by Robert Bell
If you grew up in the '90s in a small Southern town, you might be forgiven for thinking country music sucked. For many of us, the overpowering slickness of Nashville was crammed down our throats, sometimes quite literally, in the form of a Garth Brooks cassingle.
Well now that we got this Internet where you can learn about and listen to anything ever recorded, there's just no excuse (aside from having bad taste) to dismiss country music outright. Hard as it is to believe now, classic country was tough to find 20 years ago. Slick pap dominated the airwaves and Lefty Frizzell, Hank Williams, Johnny Cash, Willie Nelson and the like were nowhere to be heard on most commercial country stations.
Technology has largely corrected that aberration, but if for some reason you still think country sucks, go listen to an album from 1973 called "Old Five & Dimers Like Me," by Billy Joe Shaver. If you remain unmoved, then you just don't like good music. Sorry, but it's true.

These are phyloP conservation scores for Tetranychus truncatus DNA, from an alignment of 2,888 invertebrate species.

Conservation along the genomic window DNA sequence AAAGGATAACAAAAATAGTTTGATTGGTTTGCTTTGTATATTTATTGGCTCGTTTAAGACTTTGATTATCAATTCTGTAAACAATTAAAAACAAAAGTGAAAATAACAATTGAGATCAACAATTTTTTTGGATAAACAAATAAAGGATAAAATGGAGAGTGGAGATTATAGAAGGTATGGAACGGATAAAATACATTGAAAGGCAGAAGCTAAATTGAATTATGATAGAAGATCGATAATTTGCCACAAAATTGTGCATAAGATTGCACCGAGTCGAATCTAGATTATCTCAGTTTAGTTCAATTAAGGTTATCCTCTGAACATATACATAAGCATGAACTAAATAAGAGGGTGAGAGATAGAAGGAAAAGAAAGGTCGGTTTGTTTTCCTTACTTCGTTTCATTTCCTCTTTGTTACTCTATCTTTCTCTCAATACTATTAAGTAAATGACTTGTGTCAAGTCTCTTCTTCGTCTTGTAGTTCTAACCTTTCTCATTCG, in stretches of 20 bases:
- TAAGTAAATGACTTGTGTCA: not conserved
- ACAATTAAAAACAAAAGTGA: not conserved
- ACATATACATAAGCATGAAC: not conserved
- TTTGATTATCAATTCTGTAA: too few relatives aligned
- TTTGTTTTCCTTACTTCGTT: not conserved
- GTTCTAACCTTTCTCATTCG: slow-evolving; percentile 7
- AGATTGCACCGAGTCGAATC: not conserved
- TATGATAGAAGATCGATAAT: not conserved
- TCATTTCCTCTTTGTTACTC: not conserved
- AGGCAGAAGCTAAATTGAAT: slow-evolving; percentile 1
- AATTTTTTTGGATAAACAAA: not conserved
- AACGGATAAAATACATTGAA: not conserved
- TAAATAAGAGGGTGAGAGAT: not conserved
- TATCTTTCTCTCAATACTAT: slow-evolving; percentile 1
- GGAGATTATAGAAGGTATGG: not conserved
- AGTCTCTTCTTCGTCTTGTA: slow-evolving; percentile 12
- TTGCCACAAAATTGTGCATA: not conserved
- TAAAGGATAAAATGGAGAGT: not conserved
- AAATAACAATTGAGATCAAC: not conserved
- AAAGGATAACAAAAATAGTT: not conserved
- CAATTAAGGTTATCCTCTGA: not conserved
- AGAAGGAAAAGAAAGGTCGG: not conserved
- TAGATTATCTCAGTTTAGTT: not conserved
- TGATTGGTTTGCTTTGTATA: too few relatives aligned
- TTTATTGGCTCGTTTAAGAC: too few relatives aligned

Shaver is beyond influential, with something in the neighborhood of 210 artists known to have recorded one or more of his songs. Cash had a hit with "I'm Just an Old Chunk of Coal," while Waylon Jennings' outlaw country steez was heavily inspired by Shaver's songwriting.
Another thing: a couple years back this guy insulted Shaver's wife and threatened him in a bar outside Waco and he shot the dude in the face and then left. And the jury found him not guilty. The guy lived, but still. Hell, when Shaver first tried to turn himself in in Austin, the cops wouldn't even book him.
The term "living legend" was coined specifically for folks like Billy Joe Shaver. You don't want to miss this show.